'Fifth Beatle' Sir George Martin dies, aged 90
Record producer Sir George Martin, known as the "fifth Beatle", has died, aged 90.
His family thanked "everyone for their thoughts, prayers and messages of support" after his death at home on Tuesday, his manager said.
Beatles drummer Ringo Starr broke the news on Twitter and led tributes, saying Sir George "will be missed".
Sir George signed The Beatles and produced more than 700 records.
He also worked with artists including Gerry and the Pacemakers, Dame Shirley Bassey and Cilla Black.
Manager Adam Sharp said: "The family would like to thank everyone for their thoughts, prayers and messages of support.
"In a career that spanned seven decades, he was an inspiration to many and is recognised globally as one of music's most creative talents. He was a true gentleman to the end."
A carpenter's son from Holloway in north London, Sir George helped The Beatles achieve global success as the head of the Parlophone record label after hearing their demo tape in 1962.
He took them from their mop-top pop recordings of the early 1960s to the psychedelia of Sergeant Pepper.
Without George Martin, The Beatles would have been a very different band.
His calm demeanour and technical expertise allowed the band to experiment and indulge in their wildest and most elaborate ideas. On many occasions, Lennon and McCartney would entrust him with arranging their songs - the string quartet on Yesterday is all his work, while he plays the piano solo on Misery.
Famously, Martin walked out of the band's first recording session at Abbey Road, leaving his engineers to supervise the recording of Besame Mucho while he went to the canteen.
But when the group started playing Love Me Do, a tape operator was despatched to fetch him. It was the start of the most productive producer-musician relationship in modern pop - although The Beatles weren't quite ready to accept this suave Londoner to their inner circle.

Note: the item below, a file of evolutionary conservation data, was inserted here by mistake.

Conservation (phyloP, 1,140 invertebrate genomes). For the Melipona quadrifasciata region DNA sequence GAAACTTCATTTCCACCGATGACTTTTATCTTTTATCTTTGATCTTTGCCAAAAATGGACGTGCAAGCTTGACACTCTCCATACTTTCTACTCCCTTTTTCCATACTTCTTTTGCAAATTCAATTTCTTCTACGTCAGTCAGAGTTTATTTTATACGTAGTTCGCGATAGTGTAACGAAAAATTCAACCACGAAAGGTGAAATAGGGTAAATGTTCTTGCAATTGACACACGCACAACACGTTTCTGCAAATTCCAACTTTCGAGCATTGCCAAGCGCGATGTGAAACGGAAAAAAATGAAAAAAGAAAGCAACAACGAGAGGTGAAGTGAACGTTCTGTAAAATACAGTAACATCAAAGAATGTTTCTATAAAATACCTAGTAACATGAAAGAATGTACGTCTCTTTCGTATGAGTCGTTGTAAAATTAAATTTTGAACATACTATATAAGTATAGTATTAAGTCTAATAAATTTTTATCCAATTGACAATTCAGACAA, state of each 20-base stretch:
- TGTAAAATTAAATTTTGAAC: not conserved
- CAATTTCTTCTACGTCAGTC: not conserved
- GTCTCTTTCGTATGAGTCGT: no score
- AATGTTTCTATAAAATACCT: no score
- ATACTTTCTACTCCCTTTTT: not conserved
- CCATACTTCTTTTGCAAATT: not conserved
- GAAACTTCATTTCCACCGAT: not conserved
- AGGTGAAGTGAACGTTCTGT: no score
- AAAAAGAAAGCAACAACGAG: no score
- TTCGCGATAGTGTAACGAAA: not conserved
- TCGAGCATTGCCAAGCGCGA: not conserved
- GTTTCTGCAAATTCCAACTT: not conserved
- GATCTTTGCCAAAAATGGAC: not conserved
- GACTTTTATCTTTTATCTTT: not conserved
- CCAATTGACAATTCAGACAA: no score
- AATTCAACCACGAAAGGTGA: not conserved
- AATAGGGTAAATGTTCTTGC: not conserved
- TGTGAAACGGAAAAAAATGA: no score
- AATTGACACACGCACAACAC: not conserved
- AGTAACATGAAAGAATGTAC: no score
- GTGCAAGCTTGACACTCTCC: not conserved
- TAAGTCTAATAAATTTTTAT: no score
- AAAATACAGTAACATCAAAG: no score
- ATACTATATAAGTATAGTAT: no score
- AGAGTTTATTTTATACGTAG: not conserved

As the recording session finished, Martin asked if there was anything the band didn't like. "Well, for a start," replied George Harrison, "I don't like your tie."
Luckily, he saw the funny side - and together the quintet rewrote the rule book on popular music.
After The Beatles disbanded, Martin wrote film scores and worked with artists as varied as Sting, Jose Carreras, Celine Dion and Stan Getz.
In 1997, he produced Elton John's re-write of Candle in the Wind, which went on to become the biggest-selling single of all time.
Despite beginning his career as an oboist, the classically-trained producer never regretted making his name in the mass market.
"Rock and roll has the same function as classical music," he once said. "To make sounds that are appealing to a mass of people and are of some worth."
'A little bit posh'
Of his reputation as the "toff" guiding the working-class Beatles to fame, Sir George said: "I've been cast in the role of schoolmaster, the toff, the better-educated, and they've been the urchins that I've shaped.
"It's a load of poppycock, really, because our backgrounds were very similar. Paul and John went to quite good schools. We didn't pay to go to school, my parents were very poor. Again, I wasn't taught music and they weren't, we taught ourselves.
"As for the posh bit, you can't really go through the Royal Navy without getting a little bit posh. You can't be like a rock 'n' roll idiot throwing soup around in the wardroom."
Source BBC news
The Following 2 Users Say Thank You to justfrank44 For This Useful Post:
newballsplease (09-03-16), redforever (09-03-16)
Thanks for that Frank,just heard the sad news on the radio,Sir George added his magic touch to the Beatles music to make them the greatest band ever.